We ALL have doubting
thoughts at times about
our competence and value.
But here’s the crazy thing: even the people we admire the most, who seem to have it together and who really are smart and competent… they too struggle with doubts about themselves.
It’s called Impostor’s Syndrome.
A collection of feelings of inadequacy that persist despite evident success. ‘Impostors suffer from chronic self-doubt and a sense of intellectual fraudulence that override any feelings of success or external proof of their competence.
We are not talking about incompetent people being afraid of being found out. Many of the most competent people you can imagine struggle with self-doubt.
“The exaggerated esteem in which my lifework is held makes me very ill at ease. I feel compelled to think of myself as an involuntary swindler.” – Albert Einstein
Researchers have estimated that up to 70% of the population has experienced the feelings associated with Impostor Syndrome.
I think the problem of self-doubt in general (impostor syndrome being one expression) is a more pervasive problem. I think it is safe to say that 100% of every living, breathing human struggles at times and in certain contexts with the doubting voices.
For example, Mike Cannon-Brookes, the co-founder of Atlassian (a global company with thousands of employees that provides a product used by millions), says…
“Most days, I feel like I don’t really know what I’m doing.”
Why do we often experience self-doubt… even when we have no logical reason to be?
More importantly, how can we quiet the doubting thoughts and legitimately feel better about ourselves?
Experiencing the Voices of Doubt – True Story
On any given day (or hour) you may not experience the doubting voices. But certain situations can inflame your self-doubt… which was smoldering just below the surface.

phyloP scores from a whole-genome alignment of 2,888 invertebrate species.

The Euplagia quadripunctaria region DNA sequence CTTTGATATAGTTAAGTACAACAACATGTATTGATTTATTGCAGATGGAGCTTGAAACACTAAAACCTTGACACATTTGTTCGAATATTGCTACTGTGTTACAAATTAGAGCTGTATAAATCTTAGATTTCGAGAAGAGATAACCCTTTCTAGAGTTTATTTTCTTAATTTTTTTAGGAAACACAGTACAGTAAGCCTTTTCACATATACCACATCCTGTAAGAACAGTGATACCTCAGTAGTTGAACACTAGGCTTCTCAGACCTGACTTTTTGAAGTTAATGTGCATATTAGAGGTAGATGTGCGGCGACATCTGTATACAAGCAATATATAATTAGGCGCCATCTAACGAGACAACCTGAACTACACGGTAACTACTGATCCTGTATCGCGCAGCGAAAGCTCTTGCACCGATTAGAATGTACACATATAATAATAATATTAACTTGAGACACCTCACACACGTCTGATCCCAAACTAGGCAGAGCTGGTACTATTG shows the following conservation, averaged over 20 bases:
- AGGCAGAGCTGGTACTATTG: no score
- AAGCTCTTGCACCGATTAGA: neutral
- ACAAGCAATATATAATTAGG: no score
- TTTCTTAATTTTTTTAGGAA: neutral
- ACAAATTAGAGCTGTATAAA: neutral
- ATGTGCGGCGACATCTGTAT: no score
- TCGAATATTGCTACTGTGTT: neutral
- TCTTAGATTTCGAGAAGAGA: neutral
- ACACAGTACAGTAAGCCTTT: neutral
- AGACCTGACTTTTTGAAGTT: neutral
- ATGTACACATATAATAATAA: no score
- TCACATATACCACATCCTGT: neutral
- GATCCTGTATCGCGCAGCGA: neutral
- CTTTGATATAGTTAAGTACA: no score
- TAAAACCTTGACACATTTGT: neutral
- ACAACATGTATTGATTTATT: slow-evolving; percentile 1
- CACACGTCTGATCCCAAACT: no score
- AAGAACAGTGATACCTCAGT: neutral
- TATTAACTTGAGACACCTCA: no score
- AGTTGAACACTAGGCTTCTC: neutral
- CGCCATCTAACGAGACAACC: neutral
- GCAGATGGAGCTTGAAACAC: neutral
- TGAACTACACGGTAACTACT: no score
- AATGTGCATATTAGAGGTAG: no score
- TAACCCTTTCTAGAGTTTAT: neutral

That is what happened to me a few years ago.
I took a new position in a company and quickly began to feel “out of my league.” I had a good amount of experience in the area for which I was hired. However, I discovered there were other dimensions in which I had to get good at… fast.
That was the operative word. F-A-S-T. Not only did everyone seem smarter, with a greater breadth of experience than I had, they did everything in hyper speed. They were cranking out quality work in record time, while I fumbled along, seemingly in slow motion.
I felt like a toddler who kind of knew how to walk but was desperately trying to walk faster and faster. Meanwhile, everyone else was effortlessly running full speed.
I’m sure you have your own story of times in which you felt “out of your league” or incompetent, or just unsure of yourself.
What has helped me deal with these feelings is understanding WHY I felt them.
3 Reasons Why You Sometimes Underestimate Your Abilities
1. Negativity Bias
Our brains are hard wired to react more and hold on longer to negative stimuli than to positive.
You know this is true, right? Someone in your world tells you 5 things they love about you and then just one little tiny thing they think you need to work on. What happens? That one tiny thing far outweighs everything else combined.
Research has verified that the negative things you experience are more potent and accessible in your brain (where you can easily focus on and obsess over it).
Dr. Rick Hanson says it is like the brain has Velcro for negative experiences but Teflon for positive experiences (they barely register, then slip away quickly).
You can read more about this bias… and how to counteract it in this WiseInsight.net article.
Bottom line: Negative thoughts/voices are more potent and persistent than the affirming voices. That is why they loom so large in your thoughts. You CAN and MUST counteract them. More on this in a moment.